Monthly Archives: October 2011

Consumable villages – “Many people dream of finding paradise, but they never really find such a place. But I did.”

A few lectures ago in class I mentioned the UNESCO World Heritage villages of Hongcun and Xidi in the context of raising questions about the ways heritage preservation in rural China can be an oppressive force that can alienate villagers … Continue reading

Posted in Rural China, Tourism | 1 Comment

What to do with $3.2 trillion?

China has the world’s largest storehouse of foreign currency – about $3.2 trillion worth.  Much of it is invested in US Treasury bonds, but the EU has recently been making noises about trying to get China to invest some of … Continue reading

Posted in Globalization | Leave a comment

More about Guizhou – “Chinglish” by David Henry Hwang

Well, I just couldn’t resist posting the fact that David Henry Hwang’s latest play takes place (of all places!) in Guiyang.  Hwang is probably best known for his Tony-winning play “M.Butterfly.”  “Chinglish” (directed by Leigh Silverman) is about an American … Continue reading

Posted in Guizhou | Leave a comment

Suburban land grabs – “We thought these things happen to peasants in the countryside”

In a previous post on farmers in Lufeng protesting land grabs in Guangdong, I noted that land seizures are a particularly rural problem, in part because rural land tenure remains ambiguous and farmers often lack the knowledge, resources, and organization … Continue reading

Posted in Development, Urban China | Leave a comment

China Town Hall

On November 16th 4:30 to 7:30 in the Wolff Law Building will be a China Town Hall event co-sponsored by the Center for Asian Studies and the National Committee on US-China Relations.  This event will feature of Webcast by Zbigniew … Continue reading

Posted in Student info | Leave a comment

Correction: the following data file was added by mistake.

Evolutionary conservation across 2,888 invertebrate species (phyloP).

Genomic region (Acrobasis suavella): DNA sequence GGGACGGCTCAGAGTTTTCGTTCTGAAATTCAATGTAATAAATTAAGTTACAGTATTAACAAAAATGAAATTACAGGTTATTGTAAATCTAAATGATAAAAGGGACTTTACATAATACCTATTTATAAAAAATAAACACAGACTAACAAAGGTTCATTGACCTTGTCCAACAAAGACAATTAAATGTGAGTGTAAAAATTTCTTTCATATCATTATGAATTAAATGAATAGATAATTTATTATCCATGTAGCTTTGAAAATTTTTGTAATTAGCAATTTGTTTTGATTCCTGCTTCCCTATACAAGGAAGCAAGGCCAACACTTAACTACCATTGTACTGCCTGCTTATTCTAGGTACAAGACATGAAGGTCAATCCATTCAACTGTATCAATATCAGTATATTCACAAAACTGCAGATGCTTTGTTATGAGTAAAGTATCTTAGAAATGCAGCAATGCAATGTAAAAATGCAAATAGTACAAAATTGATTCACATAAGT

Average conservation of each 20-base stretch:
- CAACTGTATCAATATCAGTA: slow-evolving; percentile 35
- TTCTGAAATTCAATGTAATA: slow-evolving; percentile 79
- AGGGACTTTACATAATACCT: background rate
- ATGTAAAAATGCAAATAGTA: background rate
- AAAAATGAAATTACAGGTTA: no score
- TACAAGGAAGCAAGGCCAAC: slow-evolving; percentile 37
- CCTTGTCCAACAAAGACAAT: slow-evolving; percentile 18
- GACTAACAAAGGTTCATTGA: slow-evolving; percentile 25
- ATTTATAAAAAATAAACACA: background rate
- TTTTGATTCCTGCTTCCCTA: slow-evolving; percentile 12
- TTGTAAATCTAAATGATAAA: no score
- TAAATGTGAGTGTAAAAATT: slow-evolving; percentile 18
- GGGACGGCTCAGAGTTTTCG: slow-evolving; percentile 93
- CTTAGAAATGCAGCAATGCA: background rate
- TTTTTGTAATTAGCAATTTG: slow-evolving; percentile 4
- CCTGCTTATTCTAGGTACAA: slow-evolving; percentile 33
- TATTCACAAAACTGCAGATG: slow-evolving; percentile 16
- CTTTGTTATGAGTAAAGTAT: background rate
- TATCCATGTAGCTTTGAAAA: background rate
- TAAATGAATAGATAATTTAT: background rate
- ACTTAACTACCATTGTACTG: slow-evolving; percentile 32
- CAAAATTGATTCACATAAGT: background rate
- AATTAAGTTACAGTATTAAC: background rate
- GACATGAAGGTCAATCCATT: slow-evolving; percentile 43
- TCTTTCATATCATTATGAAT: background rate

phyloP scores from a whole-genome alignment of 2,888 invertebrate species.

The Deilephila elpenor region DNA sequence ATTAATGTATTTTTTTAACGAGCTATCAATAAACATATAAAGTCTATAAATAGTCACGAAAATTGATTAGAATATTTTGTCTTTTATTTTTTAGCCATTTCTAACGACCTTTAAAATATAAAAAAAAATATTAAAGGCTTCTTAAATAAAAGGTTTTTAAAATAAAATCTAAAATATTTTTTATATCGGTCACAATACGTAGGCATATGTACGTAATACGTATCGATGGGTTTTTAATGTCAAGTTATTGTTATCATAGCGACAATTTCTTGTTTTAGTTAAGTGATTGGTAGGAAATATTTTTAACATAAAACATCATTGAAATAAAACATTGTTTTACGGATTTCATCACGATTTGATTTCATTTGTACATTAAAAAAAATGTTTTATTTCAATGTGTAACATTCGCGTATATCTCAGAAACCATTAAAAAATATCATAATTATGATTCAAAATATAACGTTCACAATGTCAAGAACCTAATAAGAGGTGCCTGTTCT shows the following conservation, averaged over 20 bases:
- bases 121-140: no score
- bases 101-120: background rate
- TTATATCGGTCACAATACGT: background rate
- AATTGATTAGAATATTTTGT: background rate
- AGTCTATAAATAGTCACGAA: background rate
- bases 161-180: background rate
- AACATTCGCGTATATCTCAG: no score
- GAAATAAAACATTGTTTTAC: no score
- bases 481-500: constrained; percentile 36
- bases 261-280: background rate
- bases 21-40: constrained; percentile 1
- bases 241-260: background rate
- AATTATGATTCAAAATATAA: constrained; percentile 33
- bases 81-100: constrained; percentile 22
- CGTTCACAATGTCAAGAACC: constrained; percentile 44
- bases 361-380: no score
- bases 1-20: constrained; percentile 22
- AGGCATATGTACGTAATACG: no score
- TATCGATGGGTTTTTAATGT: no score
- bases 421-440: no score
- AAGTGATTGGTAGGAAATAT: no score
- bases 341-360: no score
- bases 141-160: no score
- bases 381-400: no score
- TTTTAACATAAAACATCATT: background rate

Desalinating water in China

As you all know, northern China suffers from a shortage of freshwater.  While a big part of its solution to this problem has been to invest in ‘big development’ engineering projects like the South-to-North Water Transfer Project, it has also … Continue reading

Posted in Environment, Water | 1 Comment

Visually documenting China’s green energy push

The New York Times‘ lens blog features work by the photojournalist Toby Smith, who for the past three years has been documenting energy production, and particularly alternative energy production, in China. “When China made its 12th five-year economic plan last … Continue reading

Posted in Environment | Leave a comment

Constructing a New Socialist Countryside – the China Daily view

China Daily has a roundup of New Socialist Countryside projects, models, and photo galleries of happy peasants, happy peasant children, shiny new villages, and all sorts of bumper harvests.  The images, in particular, are reminiscent of posters from the Cultural … Continue reading

Posted in Rural China | 2 Comments

More on mimesis: China as Europe’s back-up disc

Every few months, it seems, comes another report in the English-language press on the ‘scandal’ of Chinese copies of landscapes, monuments, and towns from around the world, but particularly from Europe.  Last June, Spiegel reported on Guangdong’s plans to build … Continue reading

Posted in Imaginative Geographies, Rural China, Urban China | 1 Comment

Huaxi supervillage: the new socialist countryside?

Next week we’ll be talking about China’s campaign, launched in 2006 to ‘build a new socialist countryside.’  In the popular Chinese press, probably the most spectacular ‘model’ of this campaign has been Huaxi Village in Jiangsu, the only village in … Continue reading

Posted in Rural China | 2 Comments